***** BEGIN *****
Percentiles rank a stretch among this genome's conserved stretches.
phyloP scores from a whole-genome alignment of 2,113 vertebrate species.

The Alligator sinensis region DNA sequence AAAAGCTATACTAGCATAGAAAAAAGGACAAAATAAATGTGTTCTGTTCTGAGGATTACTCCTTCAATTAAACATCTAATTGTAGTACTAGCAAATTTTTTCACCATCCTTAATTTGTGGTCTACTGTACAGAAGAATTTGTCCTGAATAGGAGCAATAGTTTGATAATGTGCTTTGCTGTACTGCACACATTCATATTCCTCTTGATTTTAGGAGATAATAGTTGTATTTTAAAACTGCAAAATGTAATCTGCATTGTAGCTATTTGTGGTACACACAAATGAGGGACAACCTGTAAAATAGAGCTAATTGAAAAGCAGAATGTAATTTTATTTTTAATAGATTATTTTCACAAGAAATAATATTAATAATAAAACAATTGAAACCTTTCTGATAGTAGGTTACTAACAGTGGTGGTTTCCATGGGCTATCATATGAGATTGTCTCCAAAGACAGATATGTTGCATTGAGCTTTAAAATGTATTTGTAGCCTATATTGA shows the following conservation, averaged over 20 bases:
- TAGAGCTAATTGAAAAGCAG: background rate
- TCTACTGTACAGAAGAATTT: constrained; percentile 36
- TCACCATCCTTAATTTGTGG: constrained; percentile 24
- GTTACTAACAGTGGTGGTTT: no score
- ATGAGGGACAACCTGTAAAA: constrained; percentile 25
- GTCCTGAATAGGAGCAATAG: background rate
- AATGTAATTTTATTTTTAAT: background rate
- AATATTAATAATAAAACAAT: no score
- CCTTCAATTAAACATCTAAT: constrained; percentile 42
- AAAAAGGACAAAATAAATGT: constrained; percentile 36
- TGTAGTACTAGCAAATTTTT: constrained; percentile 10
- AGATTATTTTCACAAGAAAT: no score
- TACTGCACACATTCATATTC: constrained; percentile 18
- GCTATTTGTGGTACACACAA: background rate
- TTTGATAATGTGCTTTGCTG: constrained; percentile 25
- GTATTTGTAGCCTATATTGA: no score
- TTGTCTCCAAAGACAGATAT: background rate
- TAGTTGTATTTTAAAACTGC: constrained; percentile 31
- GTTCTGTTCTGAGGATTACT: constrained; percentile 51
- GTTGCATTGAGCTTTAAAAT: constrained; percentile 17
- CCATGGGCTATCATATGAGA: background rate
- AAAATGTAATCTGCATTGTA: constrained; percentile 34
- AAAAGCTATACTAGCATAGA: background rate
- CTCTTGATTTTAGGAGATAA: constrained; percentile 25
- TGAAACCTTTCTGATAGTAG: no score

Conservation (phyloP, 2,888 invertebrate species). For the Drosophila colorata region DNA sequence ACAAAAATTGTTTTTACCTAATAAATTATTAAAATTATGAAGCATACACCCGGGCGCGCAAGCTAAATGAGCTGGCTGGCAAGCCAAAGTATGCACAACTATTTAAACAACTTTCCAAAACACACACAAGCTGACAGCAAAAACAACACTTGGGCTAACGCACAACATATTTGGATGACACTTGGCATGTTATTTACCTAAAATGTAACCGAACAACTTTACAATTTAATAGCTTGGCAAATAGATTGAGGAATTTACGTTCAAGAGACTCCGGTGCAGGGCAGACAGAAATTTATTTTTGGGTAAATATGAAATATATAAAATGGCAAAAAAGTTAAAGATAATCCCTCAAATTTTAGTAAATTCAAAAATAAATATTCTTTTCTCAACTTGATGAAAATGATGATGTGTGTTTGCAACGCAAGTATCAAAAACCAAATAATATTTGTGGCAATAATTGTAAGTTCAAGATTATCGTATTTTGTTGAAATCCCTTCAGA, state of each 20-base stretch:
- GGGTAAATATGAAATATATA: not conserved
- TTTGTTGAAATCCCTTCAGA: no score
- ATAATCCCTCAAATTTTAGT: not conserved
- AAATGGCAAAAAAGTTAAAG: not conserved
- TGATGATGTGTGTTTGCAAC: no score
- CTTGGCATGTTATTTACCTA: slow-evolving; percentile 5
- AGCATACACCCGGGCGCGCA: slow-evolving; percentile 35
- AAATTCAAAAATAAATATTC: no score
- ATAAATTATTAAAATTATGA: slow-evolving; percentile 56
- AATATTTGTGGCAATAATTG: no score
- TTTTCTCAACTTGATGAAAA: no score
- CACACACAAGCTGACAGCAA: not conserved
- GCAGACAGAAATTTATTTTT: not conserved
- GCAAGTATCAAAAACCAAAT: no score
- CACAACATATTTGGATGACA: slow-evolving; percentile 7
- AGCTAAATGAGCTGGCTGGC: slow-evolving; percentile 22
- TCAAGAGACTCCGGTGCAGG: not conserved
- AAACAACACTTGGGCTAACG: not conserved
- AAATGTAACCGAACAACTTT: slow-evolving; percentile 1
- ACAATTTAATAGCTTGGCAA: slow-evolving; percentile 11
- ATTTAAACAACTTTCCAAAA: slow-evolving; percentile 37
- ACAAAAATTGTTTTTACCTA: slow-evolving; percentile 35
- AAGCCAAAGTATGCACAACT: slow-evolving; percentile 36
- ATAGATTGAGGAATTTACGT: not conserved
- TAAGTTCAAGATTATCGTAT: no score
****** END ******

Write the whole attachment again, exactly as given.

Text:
Percentiles rank a stretch among this genome's conserved stretches.
phyloP scores from a whole-genome alignment of 2,113 vertebrate species.

The Alligator sinensis region DNA sequence AAAAGCTATACTAGCATAGAAAAAAGGACAAAATAAATGTGTTCTGTTCTGAGGATTACTCCTTCAATTAAACATCTAATTGTAGTACTAGCAAATTTTTTCACCATCCTTAATTTGTGGTCTACTGTACAGAAGAATTTGTCCTGAATAGGAGCAATAGTTTGATAATGTGCTTTGCTGTACTGCACACATTCATATTCCTCTTGATTTTAGGAGATAATAGTTGTATTTTAAAACTGCAAAATGTAATCTGCATTGTAGCTATTTGTGGTACACACAAATGAGGGACAACCTGTAAAATAGAGCTAATTGAAAAGCAGAATGTAATTTTATTTTTAATAGATTATTTTCACAAGAAATAATATTAATAATAAAACAATTGAAACCTTTCTGATAGTAGGTTACTAACAGTGGTGGTTTCCATGGGCTATCATATGAGATTGTCTCCAAAGACAGATATGTTGCATTGAGCTTTAAAATGTATTTGTAGCCTATATTGA shows the following conservation, averaged over 20 bases:
- TAGAGCTAATTGAAAAGCAG: background rate
- TCTACTGTACAGAAGAATTT: constrained; percentile 36
- TCACCATCCTTAATTTGTGG: constrained; percentile 24
- GTTACTAACAGTGGTGGTTT: no score
- ATGAGGGACAACCTGTAAAA: constrained; percentile 25
- GTCCTGAATAGGAGCAATAG: background rate
- AATGTAATTTTATTTTTAAT: background rate
- AATATTAATAATAAAACAAT: no score
- CCTTCAATTAAACATCTAAT: constrained; percentile 42
- AAAAAGGACAAAATAAATGT: constrained; percentile 36
- TGTAGTACTAGCAAATTTTT: constrained; percentile 10
- AGATTATTTTCACAAGAAAT: no score
- TACTGCACACATTCATATTC: constrained; percentile 18
- GCTATTTGTGGTACACACAA: background rate
- TTTGATAATGTGCTTTGCTG: constrained; percentile 25
- GTATTTGTAGCCTATATTGA: no score
- TTGTCTCCAAAGACAGATAT: background rate
- TAGTTGTATTTTAAAACTGC: constrained; percentile 31
- GTTCTGTTCTGAGGATTACT: constrained; percentile 51
- GTTGCATTGAGCTTTAAAAT: constrained; percentile 17
- CCATGGGCTATCATATGAGA: background rate
- AAAATGTAATCTGCATTGTA: constrained; percentile 34
- AAAAGCTATACTAGCATAGA: background rate
- CTCTTGATTTTAGGAGATAA: constrained; percentile 25
- TGAAACCTTTCTGATAGTAG: no score

Conservation (phyloP, 2,888 invertebrate species). For the Drosophila colorata region DNA sequence ACAAAAATTGTTTTTACCTAATAAATTATTAAAATTATGAAGCATACACCCGGGCGCGCAAGCTAAATGAGCTGGCTGGCAAGCCAAAGTATGCACAACTATTTAAACAACTTTCCAAAACACACACAAGCTGACAGCAAAAACAACACTTGGGCTAACGCACAACATATTTGGATGACACTTGGCATGTTATTTACCTAAAATGTAACCGAACAACTTTACAATTTAATAGCTTGGCAAATAGATTGAGGAATTTACGTTCAAGAGACTCCGGTGCAGGGCAGACAGAAATTTATTTTTGGGTAAATATGAAATATATAAAATGGCAAAAAAGTTAAAGATAATCCCTCAAATTTTAGTAAATTCAAAAATAAATATTCTTTTCTCAACTTGATGAAAATGATGATGTGTGTTTGCAACGCAAGTATCAAAAACCAAATAATATTTGTGGCAATAATTGTAAGTTCAAGATTATCGTATTTTGTTGAAATCCCTTCAGA, state of each 20-base stretch:
- GGGTAAATATGAAATATATA: not conserved
- TTTGTTGAAATCCCTTCAGA: no score
- ATAATCCCTCAAATTTTAGT: not conserved
- AAATGGCAAAAAAGTTAAAG: not conserved
- TGATGATGTGTGTTTGCAAC: no score
- CTTGGCATGTTATTTACCTA: slow-evolving; percentile 5
- AGCATACACCCGGGCGCGCA: slow-evolving; percentile 35
- AAATTCAAAAATAAATATTC: no score
- ATAAATTATTAAAATTATGA: slow-evolving; percentile 56
- AATATTTGTGGCAATAATTG: no score
- TTTTCTCAACTTGATGAAAA: no score
- CACACACAAGCTGACAGCAA: not conserved
- GCAGACAGAAATTTATTTTT: not conserved
- GCAAGTATCAAAAACCAAAT: no score
- CACAACATATTTGGATGACA: slow-evolving; percentile 7
- AGCTAAATGAGCTGGCTGGC: slow-evolving; percentile 22
- TCAAGAGACTCCGGTGCAGG: not conserved
- AAACAACACTTGGGCTAACG: not conserved
- AAATGTAACCGAACAACTTT: slow-evolving; percentile 1
- ACAATTTAATAGCTTGGCAA: slow-evolving; percentile 11
- ATTTAAACAACTTTCCAAAA: slow-evolving; percentile 37
- ACAAAAATTGTTTTTACCTA: slow-evolving; percentile 35
- AAGCCAAAGTATGCACAACT: slow-evolving; percentile 36
- ATAGATTGAGGAATTTACGT: not conserved
- TAAGTTCAAGATTATCGTAT: no score